Just over two weeks ago at gamescom, we announced ID@Xbox, Microsoft’s digital self-publishing program for Xbox One and so far the reaction has been great. We’ve received a huge response from independent developers to the program.
This past weekend, the ID@Xbox team was at Penny Arcade eXpo (PAX) in Seattle where we had an opportunity to talk with tons of developers who were showing and playing games. We helped sponsor the Indie MegaBooth, which was pretty cool! The MegaBooth is a collective of developers who’ve banded together to secure a huge patch of the show floor at PAX, and it’s probably the most concentrated 5,000 square feet of videogame innovation on Earth! It was also packed the entire weekend; I think they need to expand (again) next year! There were more than 80 developers demoing games over the weekend in the MegaBooth, and that’s in addition to scores of other great games that were shown in the PAX 10 (like “Lovers in a Dangerous Spacetime” and “Escape Goat 2”), and just generally around the show.
My team and I saw so many awesome games in the MegaBooth and elsewhere, it’s hard to single any out, but “Lifeless Planet,” about a cosmonaut’s journey, and “Codename Cygnus,” a voice-only interactive radio play, really stood out as extremely cool to me. Chris Hecker’s “Spy Party” was also looking great, with amazing new art going in. Hopefully all these developers will bring those games to Xbox One!
A highlight of the show for me was appearing on Major Nelson’s podcast panel with Abbie Heppe from Respawn. I talked about ID@Xbox and teased a game concept that was mentioned to me by a developer who will remain nameless that involves an Xbox One, SmartGlass, Kinect and a cat. And it’s not a joke!
ID@Xbox and Microsoft Studios also hosted a cocktail party in our Community Manager Evan’s downtown apartment courtyard, which was really well attended by the development community. It was great to talk to everyone and catch up, get feedback on the ID@Xbox program, and just generally talk games. Brandon Sheffield from Necrosoft set up his latest game in a corner and it was super fun to play. (And special thanks to the guys from Twisted Pixel and Infinite Monkeys who helped clean up!)
The developers we talked to at PAX were really excited that games self-published through ID@Xbox will have full access to all features that any other game on Xbox One has – Gamerscore, Achievements, SmartGlass, and of course Kinect. (We saw a couple of great motion and speech games that we’re extremely excited to see come to Xbox One.) Reaction was also great to the news that we’re putting independently published games in the same game store as every other game on Xbox One. I think the game industry, and especially the independent scene, has matured so much in the last couple of years that separate marketplaces for “indie” games is trending toward old fashioned.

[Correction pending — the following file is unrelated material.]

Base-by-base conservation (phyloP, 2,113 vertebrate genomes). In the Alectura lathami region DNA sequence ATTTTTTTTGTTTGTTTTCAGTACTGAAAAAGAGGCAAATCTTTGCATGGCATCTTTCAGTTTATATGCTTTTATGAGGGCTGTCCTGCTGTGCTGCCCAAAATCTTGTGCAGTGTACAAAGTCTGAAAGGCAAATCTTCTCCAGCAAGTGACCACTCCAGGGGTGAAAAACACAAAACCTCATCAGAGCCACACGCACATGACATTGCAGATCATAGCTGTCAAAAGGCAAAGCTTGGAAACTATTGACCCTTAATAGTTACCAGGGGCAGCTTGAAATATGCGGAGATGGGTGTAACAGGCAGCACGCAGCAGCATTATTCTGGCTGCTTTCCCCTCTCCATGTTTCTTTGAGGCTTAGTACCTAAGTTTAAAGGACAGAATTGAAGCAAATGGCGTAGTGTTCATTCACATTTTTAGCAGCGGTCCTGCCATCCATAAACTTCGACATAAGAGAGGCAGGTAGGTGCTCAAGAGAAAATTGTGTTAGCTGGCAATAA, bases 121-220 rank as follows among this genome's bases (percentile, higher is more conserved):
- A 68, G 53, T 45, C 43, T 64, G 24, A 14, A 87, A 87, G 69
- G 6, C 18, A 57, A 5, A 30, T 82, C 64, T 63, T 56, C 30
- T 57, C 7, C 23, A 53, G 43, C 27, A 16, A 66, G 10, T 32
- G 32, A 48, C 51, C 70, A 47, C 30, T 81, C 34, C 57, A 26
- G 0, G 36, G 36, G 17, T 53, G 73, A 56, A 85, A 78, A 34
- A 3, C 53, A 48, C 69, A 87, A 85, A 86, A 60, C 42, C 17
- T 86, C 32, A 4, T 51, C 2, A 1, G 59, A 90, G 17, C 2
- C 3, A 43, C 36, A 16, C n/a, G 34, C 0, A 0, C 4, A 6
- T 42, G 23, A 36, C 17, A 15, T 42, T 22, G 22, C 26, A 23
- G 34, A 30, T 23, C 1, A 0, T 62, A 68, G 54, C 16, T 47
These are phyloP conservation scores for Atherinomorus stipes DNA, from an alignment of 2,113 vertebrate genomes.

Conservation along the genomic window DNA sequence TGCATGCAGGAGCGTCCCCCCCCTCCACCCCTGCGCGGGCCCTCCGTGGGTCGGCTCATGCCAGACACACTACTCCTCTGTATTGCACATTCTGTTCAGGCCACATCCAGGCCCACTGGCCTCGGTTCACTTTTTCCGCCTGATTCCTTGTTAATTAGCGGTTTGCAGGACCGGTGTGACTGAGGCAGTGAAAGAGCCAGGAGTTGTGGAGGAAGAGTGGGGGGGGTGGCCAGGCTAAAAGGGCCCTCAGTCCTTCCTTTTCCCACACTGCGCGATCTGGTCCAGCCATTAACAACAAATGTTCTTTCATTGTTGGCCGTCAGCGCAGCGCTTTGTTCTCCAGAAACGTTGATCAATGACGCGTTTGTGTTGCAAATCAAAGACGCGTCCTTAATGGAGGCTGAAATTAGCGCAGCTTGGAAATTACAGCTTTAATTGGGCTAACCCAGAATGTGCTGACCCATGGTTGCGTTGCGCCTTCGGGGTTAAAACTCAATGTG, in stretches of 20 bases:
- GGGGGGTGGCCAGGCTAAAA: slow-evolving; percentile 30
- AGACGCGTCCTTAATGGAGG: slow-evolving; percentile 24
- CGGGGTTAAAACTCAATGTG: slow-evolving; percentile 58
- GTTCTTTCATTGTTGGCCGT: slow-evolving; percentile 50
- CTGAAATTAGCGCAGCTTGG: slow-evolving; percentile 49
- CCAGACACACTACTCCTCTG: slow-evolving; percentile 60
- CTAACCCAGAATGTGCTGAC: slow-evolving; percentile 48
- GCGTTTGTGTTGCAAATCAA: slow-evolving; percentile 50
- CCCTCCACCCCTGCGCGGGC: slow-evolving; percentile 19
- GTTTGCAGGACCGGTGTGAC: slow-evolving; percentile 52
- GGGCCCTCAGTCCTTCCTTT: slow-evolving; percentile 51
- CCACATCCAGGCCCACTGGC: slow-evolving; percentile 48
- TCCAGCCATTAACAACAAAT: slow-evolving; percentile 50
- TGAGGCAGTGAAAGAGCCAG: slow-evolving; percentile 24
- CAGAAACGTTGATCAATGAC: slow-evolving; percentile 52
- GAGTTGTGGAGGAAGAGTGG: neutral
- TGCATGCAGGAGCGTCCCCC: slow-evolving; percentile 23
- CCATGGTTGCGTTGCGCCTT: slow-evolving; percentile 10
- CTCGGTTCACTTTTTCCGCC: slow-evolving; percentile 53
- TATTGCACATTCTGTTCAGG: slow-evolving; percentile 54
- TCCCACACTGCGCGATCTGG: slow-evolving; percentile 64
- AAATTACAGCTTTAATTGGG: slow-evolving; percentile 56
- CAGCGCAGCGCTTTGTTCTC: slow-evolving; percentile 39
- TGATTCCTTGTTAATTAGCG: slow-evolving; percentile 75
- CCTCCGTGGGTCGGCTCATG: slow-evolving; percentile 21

We’re going to be at Tokyo Game Show in a couple of weeks, meeting with Japanese developers about the program and getting their feedback, but in the meantime we’re spending a lot of time talking with the developers who’ve already applied to the ID@Xbox program.
As we mentioned at gamescom, our program is starting small to help us smooth out any rough spots, but we’re planning to open it up as broadly as possible as quickly as possible, and for those who we’re not able to send dev kits to right away, we’ll be providing a lot of technical information that will help them get their games ready for Xbox One, even without a kit. Eventually, of course, our plan is that any Xbox One will be able to be a dev kit. This is part of Microsoft’s vision that in addition to being the best machine for entertainment, Xbox One also enables everyone to be a creator.
Walking around the Indie MegaBooth and PAX, I was constantly seeing the legacy of amazing games and developers who “grew up” in game development with Xbox Live Indie Games on Xbox 360. It was awesome to see, and when I think about what people will do with the power of Xbox One, honestly it’s staggering. I joined the industry in the era when you needed EPROM burners and $50,000 Silicon Graphics machines just to make side-scrollers. Soon a one or two person team will be able to use off the shelf PCs and their game console to make games that can stand shoulder to shoulder with amazing AAA titles in the Xbox Store, ensuring Xbox One has the broadest and most diverse game content on earth. I can’t wait.
By the way, if you want to create but you don’t code, don’t worry, we’ve still got you covered. Project Spark from Microsoft Studios enables anyone to create game experiences on Xbox 360, Windows 8, and Xbox One. It should be out early next year and you can find more information – and apply to join the beta!